6. RERUN: The claim that if Medicare starts limiting the procedures it will pay for, this would be an infringement of your freedom of choice: Paul Krugman: "Nobody is proposing that the government deny you the right to have whatever medical care you want at your own expense. We’re only talking about what medical care will be paid for by the government. And right-wingers, of all people, shouldn’t believe that everyone has the right to have whatever they want, at taxpayers’ expense.... What will it take to shoot this zombie in the head?..."

  7. RERUN: Peter Diamond unqualifed to be a Federal Reserve Governor: Peter Diamond: "Last October, I won the Nobel Prize in economics for my work on unemployment and the labor market. But I am unqualified to serve on the board of the Federal Reserve — at least according to the Republican senators who have blocked my nomination. How can this be? The easy answer is to point to shortcomings in our confirmation process and to partisan polarization in Washington. The more troubling answer, though... a failure to recognize that analysis of unemployment is crucial to conducting monetary policy.... The leading opponent to my appointment, Richard C. Shelby of Alabama, the ranking Republican on the committee, has questioned the relevance of my expertise. “Does Dr. Diamond have any experience in conducting monetary policy? No,” he said in March. “His academic work has been on pensions and labor market theory.” But understanding the labor market... is critical to devising an effective monetary policy..."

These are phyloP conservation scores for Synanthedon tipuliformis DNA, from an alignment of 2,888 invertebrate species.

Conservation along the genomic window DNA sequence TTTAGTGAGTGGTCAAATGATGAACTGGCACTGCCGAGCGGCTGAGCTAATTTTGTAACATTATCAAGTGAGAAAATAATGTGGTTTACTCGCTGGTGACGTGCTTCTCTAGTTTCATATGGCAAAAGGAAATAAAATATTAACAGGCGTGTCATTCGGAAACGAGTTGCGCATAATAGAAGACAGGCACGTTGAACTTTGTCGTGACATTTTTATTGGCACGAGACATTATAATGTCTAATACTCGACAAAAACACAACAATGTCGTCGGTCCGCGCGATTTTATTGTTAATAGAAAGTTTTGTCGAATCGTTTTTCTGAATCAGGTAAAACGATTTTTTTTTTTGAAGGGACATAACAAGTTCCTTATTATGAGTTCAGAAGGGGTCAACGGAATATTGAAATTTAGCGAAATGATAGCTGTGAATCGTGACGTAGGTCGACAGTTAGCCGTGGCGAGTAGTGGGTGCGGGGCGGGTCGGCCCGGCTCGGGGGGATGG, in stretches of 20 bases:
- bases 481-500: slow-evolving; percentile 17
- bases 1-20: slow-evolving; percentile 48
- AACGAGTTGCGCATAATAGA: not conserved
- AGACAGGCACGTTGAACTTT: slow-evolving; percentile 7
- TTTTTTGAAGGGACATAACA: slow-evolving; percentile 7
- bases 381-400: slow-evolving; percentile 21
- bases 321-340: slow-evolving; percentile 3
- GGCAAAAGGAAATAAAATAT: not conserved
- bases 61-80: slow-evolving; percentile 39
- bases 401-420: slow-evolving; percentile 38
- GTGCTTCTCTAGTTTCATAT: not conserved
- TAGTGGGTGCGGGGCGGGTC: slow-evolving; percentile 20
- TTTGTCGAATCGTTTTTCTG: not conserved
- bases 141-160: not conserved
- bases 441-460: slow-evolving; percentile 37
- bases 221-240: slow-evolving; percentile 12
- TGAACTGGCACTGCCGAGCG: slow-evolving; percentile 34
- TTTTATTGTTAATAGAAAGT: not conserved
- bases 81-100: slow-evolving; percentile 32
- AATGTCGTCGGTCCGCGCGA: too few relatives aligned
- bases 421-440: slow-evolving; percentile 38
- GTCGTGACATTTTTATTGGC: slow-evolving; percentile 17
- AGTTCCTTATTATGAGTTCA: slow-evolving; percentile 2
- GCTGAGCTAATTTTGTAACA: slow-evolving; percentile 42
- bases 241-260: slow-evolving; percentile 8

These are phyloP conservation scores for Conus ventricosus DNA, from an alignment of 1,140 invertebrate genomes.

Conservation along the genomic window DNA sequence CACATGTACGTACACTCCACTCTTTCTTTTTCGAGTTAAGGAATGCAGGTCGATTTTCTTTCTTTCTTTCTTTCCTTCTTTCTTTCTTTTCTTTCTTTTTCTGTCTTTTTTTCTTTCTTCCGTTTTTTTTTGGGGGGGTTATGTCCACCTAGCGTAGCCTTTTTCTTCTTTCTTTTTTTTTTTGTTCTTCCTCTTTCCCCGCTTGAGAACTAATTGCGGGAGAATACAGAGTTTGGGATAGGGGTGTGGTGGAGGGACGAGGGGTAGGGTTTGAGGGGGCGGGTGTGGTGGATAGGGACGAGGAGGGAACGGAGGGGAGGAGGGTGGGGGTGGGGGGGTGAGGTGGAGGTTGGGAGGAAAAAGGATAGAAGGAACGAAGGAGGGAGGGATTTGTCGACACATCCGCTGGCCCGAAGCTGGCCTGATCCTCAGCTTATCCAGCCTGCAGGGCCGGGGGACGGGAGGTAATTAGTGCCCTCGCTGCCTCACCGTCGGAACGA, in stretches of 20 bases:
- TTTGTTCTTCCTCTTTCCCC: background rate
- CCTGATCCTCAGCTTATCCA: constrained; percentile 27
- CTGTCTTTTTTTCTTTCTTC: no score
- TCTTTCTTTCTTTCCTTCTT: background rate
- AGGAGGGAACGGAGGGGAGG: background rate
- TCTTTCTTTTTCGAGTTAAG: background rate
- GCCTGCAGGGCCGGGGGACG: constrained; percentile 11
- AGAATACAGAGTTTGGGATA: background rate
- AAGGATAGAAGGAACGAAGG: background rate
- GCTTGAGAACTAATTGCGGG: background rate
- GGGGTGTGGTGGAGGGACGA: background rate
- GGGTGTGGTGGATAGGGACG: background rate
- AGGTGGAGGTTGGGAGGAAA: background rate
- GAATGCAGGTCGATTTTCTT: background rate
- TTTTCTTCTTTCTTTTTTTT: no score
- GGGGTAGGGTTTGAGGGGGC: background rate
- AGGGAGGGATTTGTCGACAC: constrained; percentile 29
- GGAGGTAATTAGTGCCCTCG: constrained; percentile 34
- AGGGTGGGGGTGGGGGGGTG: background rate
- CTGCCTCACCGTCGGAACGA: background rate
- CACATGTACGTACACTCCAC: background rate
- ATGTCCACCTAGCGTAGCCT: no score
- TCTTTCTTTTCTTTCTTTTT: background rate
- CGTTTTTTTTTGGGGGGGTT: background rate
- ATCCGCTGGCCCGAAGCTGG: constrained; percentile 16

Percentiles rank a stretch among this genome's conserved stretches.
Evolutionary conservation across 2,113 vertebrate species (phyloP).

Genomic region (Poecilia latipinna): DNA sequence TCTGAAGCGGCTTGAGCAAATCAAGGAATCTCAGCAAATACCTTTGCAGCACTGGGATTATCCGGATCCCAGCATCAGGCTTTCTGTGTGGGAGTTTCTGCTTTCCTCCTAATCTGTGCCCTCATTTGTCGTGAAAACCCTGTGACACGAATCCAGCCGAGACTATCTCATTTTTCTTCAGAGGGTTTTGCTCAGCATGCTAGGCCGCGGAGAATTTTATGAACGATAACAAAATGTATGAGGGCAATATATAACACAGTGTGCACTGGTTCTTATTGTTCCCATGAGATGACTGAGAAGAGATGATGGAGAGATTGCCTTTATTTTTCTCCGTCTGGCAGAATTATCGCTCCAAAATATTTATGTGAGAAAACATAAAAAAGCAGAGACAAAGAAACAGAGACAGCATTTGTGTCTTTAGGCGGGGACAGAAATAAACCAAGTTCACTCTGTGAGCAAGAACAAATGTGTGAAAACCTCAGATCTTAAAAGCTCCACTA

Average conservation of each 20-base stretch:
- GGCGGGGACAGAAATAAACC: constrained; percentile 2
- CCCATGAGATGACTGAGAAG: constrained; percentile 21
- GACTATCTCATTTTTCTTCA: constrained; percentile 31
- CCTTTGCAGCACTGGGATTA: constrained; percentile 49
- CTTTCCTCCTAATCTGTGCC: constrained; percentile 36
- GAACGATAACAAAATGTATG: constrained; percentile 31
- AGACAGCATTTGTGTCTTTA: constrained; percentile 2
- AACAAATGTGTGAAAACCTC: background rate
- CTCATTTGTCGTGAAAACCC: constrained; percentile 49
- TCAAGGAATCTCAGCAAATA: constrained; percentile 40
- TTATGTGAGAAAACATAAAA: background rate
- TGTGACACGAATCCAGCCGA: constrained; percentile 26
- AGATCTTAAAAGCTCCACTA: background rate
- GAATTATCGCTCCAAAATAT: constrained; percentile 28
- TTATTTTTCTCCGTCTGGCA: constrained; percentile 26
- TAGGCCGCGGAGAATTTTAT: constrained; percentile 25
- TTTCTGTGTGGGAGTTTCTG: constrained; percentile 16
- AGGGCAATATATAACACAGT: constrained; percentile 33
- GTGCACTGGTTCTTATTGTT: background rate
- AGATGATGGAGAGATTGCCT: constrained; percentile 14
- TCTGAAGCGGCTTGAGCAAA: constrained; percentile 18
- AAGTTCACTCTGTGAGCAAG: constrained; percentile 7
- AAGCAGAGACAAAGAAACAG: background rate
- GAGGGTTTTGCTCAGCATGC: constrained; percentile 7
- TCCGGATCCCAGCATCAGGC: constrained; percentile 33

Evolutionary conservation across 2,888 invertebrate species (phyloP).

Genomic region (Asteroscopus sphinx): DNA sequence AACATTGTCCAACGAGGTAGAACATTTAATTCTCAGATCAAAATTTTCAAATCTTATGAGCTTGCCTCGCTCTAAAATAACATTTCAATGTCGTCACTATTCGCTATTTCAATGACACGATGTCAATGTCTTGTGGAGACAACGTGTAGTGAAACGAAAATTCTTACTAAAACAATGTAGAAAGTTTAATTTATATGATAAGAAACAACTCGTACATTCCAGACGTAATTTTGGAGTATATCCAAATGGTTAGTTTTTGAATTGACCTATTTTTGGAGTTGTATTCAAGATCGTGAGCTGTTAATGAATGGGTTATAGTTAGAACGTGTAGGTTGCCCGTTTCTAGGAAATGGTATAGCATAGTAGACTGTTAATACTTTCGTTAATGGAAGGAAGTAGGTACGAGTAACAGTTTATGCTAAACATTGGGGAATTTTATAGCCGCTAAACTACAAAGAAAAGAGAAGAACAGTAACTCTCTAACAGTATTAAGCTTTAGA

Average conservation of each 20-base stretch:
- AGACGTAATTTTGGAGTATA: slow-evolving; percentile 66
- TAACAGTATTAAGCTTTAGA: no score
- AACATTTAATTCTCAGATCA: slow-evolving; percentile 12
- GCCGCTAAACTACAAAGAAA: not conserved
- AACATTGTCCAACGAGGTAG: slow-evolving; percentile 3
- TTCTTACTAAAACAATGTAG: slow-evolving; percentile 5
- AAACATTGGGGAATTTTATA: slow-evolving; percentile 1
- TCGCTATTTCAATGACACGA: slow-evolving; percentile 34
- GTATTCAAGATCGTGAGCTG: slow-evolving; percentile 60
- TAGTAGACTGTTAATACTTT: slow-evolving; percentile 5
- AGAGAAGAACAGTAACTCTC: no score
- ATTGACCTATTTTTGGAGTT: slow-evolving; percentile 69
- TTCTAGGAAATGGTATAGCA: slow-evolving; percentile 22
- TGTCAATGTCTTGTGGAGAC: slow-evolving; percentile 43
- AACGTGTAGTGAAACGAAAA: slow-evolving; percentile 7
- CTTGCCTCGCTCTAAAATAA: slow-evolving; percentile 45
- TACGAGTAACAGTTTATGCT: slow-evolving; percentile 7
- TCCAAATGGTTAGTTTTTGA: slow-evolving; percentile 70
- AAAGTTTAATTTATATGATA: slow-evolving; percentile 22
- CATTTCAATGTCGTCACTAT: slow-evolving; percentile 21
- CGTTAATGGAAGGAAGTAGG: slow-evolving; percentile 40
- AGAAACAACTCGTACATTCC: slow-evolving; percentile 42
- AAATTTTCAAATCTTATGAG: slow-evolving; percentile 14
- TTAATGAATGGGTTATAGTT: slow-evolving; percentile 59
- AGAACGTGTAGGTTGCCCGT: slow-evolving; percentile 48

8. RERUN: Paul Ryan's Claim that "Obamacare Ends Medicare As We Know It... creates this 15 panel board of unelected, unaccountable, bureaucrats starting next year to price control and ration Medicare": Igor Volsky: "It does no such thing.... The “15 panel board,” as Ryan calls it, is actually the Independent Payment Advisory Board (IPAB).... Ryan himself proposed a very similar commission in 2009.... In fact, Ryan’s Patients’ Choice Act (PCA) sought to establish 'two governmental bodies to broadly apply cost effectiveness research' and had more teeth than the ACA, including provisions to allow for penalties for physicians who did not follow the guidelines..."